Field Thermal Performance of Radiant Barriers and Interior Radiation Control Coatings for Attic Retrofits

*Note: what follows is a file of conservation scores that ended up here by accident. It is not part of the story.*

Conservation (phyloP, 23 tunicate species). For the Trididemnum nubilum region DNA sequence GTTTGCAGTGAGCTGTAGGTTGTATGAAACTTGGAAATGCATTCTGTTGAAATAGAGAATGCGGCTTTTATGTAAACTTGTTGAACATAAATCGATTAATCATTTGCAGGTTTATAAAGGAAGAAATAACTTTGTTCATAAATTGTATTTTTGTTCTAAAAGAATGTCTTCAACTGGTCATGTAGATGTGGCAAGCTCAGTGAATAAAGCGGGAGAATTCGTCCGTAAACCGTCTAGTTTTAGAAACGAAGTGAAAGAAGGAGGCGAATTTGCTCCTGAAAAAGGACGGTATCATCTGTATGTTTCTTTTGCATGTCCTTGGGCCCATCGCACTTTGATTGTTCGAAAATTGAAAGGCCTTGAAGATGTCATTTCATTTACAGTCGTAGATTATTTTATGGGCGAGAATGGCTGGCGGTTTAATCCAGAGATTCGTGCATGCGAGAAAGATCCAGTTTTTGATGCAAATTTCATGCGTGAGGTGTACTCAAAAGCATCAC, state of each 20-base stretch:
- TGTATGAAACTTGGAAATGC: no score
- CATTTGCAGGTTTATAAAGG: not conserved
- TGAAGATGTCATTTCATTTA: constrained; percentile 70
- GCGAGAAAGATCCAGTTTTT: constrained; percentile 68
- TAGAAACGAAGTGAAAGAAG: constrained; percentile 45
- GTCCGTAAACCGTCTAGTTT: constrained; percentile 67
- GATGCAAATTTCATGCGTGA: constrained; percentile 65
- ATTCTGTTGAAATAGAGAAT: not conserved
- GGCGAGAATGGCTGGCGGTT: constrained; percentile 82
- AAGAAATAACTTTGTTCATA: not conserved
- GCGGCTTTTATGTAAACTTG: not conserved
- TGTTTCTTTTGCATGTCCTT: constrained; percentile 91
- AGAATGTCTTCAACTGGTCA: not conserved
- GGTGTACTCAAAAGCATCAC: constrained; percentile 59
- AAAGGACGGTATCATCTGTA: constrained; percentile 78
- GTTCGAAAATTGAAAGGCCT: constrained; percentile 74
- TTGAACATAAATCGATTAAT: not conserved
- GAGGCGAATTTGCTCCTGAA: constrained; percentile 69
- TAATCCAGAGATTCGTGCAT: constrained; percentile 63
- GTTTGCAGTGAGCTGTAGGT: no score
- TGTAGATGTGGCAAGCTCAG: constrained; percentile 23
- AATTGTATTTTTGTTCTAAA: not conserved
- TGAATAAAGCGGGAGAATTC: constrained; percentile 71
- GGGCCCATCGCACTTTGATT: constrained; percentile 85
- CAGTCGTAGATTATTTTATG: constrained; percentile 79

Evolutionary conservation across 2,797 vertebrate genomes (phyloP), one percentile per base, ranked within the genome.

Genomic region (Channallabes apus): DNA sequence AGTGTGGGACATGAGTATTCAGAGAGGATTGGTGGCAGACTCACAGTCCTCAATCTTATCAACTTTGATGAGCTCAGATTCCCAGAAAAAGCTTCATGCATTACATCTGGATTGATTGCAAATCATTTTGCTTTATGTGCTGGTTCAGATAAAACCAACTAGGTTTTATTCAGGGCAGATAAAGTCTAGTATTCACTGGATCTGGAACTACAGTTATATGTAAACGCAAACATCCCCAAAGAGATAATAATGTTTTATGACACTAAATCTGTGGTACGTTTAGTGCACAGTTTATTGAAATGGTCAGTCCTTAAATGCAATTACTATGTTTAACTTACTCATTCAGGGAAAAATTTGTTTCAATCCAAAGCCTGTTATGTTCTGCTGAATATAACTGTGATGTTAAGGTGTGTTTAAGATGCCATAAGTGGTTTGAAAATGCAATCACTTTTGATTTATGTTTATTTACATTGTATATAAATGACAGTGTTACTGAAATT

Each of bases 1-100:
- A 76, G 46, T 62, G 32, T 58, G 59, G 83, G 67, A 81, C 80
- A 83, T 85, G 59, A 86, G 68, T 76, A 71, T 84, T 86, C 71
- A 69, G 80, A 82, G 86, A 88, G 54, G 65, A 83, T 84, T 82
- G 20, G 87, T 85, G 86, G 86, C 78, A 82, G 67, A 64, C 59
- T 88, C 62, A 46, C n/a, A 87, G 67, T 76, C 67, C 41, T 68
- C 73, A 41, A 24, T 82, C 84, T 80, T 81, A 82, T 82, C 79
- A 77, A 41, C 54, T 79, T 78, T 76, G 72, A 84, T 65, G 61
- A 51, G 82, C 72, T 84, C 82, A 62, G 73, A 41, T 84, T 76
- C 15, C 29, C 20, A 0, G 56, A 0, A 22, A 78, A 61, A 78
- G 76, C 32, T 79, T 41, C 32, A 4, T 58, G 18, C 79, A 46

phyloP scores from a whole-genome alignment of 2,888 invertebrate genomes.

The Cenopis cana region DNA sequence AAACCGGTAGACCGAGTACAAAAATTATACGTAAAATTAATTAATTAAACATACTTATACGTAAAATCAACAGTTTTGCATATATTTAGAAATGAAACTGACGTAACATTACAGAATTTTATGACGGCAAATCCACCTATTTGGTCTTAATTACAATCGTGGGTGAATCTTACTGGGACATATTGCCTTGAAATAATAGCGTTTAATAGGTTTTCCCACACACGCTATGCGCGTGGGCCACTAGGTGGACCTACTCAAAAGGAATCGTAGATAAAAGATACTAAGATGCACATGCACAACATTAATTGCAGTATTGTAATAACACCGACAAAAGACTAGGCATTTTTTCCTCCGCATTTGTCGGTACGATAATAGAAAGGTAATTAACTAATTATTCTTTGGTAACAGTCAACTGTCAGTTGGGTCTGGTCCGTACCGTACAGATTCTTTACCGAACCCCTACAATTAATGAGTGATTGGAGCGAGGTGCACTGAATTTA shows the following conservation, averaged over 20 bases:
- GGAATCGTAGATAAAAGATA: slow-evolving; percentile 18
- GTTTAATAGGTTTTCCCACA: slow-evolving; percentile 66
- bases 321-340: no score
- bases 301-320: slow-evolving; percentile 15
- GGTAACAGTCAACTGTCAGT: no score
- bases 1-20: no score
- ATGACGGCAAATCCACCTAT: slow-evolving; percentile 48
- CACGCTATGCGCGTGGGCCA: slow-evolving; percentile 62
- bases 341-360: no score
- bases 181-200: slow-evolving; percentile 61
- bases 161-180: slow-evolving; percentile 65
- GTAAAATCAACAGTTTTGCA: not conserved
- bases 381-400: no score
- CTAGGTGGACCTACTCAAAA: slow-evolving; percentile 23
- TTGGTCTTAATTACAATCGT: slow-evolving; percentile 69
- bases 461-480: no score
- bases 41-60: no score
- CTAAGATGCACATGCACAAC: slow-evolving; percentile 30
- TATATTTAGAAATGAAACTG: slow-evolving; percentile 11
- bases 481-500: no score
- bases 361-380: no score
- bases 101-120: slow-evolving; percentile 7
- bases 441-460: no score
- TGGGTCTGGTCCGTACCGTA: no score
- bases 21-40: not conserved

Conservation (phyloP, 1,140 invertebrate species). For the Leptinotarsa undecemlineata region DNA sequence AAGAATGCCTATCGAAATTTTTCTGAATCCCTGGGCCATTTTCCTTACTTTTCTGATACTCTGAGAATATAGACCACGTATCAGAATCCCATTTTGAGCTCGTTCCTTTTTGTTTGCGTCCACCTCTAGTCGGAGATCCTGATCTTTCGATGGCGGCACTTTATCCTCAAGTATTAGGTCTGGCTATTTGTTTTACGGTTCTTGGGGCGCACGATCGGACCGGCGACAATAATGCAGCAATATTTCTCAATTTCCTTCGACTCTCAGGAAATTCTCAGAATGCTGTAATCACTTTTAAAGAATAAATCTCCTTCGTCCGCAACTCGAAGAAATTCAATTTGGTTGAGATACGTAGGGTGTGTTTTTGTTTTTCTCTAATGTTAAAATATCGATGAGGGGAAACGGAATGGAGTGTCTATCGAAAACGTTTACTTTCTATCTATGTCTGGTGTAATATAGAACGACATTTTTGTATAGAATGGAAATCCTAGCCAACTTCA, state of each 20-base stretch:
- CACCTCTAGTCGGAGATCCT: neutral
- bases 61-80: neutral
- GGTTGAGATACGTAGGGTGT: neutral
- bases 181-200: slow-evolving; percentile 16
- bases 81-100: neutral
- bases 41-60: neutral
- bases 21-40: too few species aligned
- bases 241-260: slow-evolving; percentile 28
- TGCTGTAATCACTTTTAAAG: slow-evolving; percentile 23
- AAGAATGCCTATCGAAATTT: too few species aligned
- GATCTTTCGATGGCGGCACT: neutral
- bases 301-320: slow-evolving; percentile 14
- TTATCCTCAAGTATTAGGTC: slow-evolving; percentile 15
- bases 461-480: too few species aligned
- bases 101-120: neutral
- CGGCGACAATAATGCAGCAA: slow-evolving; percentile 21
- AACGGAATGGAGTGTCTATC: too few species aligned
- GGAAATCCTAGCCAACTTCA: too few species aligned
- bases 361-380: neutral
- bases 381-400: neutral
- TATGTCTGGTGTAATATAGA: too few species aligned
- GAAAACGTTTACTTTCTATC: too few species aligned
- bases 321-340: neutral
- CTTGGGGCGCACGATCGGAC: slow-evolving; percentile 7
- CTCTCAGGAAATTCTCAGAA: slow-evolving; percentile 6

(This entry contains a paper and powerpoint presentation in pdf format from the BEST4 conference.) For over a century, traditional bulk insulation materials like fiberglass and cellulose have been used in attics to prevent heat from escaping or entering American homes. But times are changing and today, builders and homeowners in Southern U.S. locations are discovering that adding attic reflective insulation may offer significant gains in thermal efficiency – often far greater than the same investment in additional layers of conventional bulk insulation. According to the US Information Administration (EIA4), in 2009 in average more than 6% of the US household end-use energy expenditure was for space cooling (air conditioning) while in the US hot humid climate region this space cooling expenditure went up to more than 25%. In order to reduce cooling energy consumption, techniques to limit radiative heat transfer such as Radiant Barriers (RB) and Interior Radiation Control Coatings (IRCC) can be applied to existing residential attics in single family homes or light commercial buildings. RBs incorporate two layers of aluminum foil or aluminized plastic film. Aluminum has a low emissivity, absorbing and emitting a small amount of infrared radiation. IRCC work in a similar manner, but it is a coating usually sprayed on the back side of the roof deck. There are claims that RB and IRCC are easier to install and very energy efficient in retrofit projects. The goal of this study is to understand these claims with analyzing changes in the annual cooling energy consumption and peak cooling loads by both experimental and numerical approaches. In Austin, Texas, both RB and IRCC were installed in test houses and compared to a baseline house with no modifications. The test houses were instrumented and thermal and energy performances of the attics were monitored for over 6 months. In addition the whole building energy consumption before and after retrofit was compared using EnergyPlus energy consumption simulations.